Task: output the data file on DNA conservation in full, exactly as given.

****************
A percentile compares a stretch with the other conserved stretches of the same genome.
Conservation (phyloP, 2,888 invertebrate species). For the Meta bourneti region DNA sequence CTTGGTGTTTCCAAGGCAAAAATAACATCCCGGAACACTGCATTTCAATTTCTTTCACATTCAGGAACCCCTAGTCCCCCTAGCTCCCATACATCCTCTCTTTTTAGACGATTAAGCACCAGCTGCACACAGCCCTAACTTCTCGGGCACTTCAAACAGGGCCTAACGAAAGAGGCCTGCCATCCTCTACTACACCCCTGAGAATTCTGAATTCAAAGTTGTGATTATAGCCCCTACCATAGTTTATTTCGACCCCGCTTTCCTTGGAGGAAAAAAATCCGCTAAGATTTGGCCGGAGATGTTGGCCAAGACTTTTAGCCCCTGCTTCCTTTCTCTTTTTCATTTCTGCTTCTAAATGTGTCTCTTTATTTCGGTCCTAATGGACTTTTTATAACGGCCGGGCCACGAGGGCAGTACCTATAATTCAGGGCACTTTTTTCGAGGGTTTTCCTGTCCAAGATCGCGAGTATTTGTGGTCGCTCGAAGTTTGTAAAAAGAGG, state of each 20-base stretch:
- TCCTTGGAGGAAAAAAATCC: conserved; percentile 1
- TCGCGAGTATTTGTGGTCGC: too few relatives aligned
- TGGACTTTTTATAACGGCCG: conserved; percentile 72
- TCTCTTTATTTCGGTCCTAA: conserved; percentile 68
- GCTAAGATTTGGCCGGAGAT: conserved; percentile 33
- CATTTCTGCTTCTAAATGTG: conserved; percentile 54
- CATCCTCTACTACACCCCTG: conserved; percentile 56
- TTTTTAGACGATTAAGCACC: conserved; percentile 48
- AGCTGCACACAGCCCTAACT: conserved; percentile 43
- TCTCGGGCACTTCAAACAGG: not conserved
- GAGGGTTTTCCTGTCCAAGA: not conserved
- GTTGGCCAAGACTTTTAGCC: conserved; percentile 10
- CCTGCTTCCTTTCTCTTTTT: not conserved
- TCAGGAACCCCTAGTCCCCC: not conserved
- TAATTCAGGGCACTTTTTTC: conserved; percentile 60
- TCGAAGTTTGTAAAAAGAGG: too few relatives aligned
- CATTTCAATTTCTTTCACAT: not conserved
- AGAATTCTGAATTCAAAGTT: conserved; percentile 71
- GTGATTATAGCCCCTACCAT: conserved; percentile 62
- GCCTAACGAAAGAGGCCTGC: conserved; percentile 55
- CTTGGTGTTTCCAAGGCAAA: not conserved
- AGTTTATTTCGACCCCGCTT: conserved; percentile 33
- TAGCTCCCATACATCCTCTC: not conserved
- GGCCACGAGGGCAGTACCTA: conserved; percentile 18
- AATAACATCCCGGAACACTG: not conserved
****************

A percentile compares a stretch with the other conserved stretches of the same genome.
Conservation (phyloP, 2,888 invertebrate species). For the Meta bourneti region DNA sequence CTTGGTGTTTCCAAGGCAAAAATAACATCCCGGAACACTGCATTTCAATTTCTTTCACATTCAGGAACCCCTAGTCCCCCTAGCTCCCATACATCCTCTCTTTTTAGACGATTAAGCACCAGCTGCACACAGCCCTAACTTCTCGGGCACTTCAAACAGGGCCTAACGAAAGAGGCCTGCCATCCTCTACTACACCCCTGAGAATTCTGAATTCAAAGTTGTGATTATAGCCCCTACCATAGTTTATTTCGACCCCGCTTTCCTTGGAGGAAAAAAATCCGCTAAGATTTGGCCGGAGATGTTGGCCAAGACTTTTAGCCCCTGCTTCCTTTCTCTTTTTCATTTCTGCTTCTAAATGTGTCTCTTTATTTCGGTCCTAATGGACTTTTTATAACGGCCGGGCCACGAGGGCAGTACCTATAATTCAGGGCACTTTTTTCGAGGGTTTTCCTGTCCAAGATCGCGAGTATTTGTGGTCGCTCGAAGTTTGTAAAAAGAGG, state of each 20-base stretch:
- TCCTTGGAGGAAAAAAATCC: conserved; percentile 1
- TCGCGAGTATTTGTGGTCGC: too few relatives aligned
- TGGACTTTTTATAACGGCCG: conserved; percentile 72
- TCTCTTTATTTCGGTCCTAA: conserved; percentile 68
- GCTAAGATTTGGCCGGAGAT: conserved; percentile 33
- CATTTCTGCTTCTAAATGTG: conserved; percentile 54
- CATCCTCTACTACACCCCTG: conserved; percentile 56
- TTTTTAGACGATTAAGCACC: conserved; percentile 48
- AGCTGCACACAGCCCTAACT: conserved; percentile 43
- TCTCGGGCACTTCAAACAGG: not conserved
- GAGGGTTTTCCTGTCCAAGA: not conserved
- GTTGGCCAAGACTTTTAGCC: conserved; percentile 10
- CCTGCTTCCTTTCTCTTTTT: not conserved
- TCAGGAACCCCTAGTCCCCC: not conserved
- TAATTCAGGGCACTTTTTTC: conserved; percentile 60
- TCGAAGTTTGTAAAAAGAGG: too few relatives aligned
- CATTTCAATTTCTTTCACAT: not conserved
- AGAATTCTGAATTCAAAGTT: conserved; percentile 71
- GTGATTATAGCCCCTACCAT: conserved; percentile 62
- GCCTAACGAAAGAGGCCTGC: conserved; percentile 55
- CTTGGTGTTTCCAAGGCAAA: not conserved
- AGTTTATTTCGACCCCGCTT: conserved; percentile 33
- TAGCTCCCATACATCCTCTC: not conserved
- GGCCACGAGGGCAGTACCTA: conserved; percentile 18
- AATAACATCCCGGAACACTG: not conserved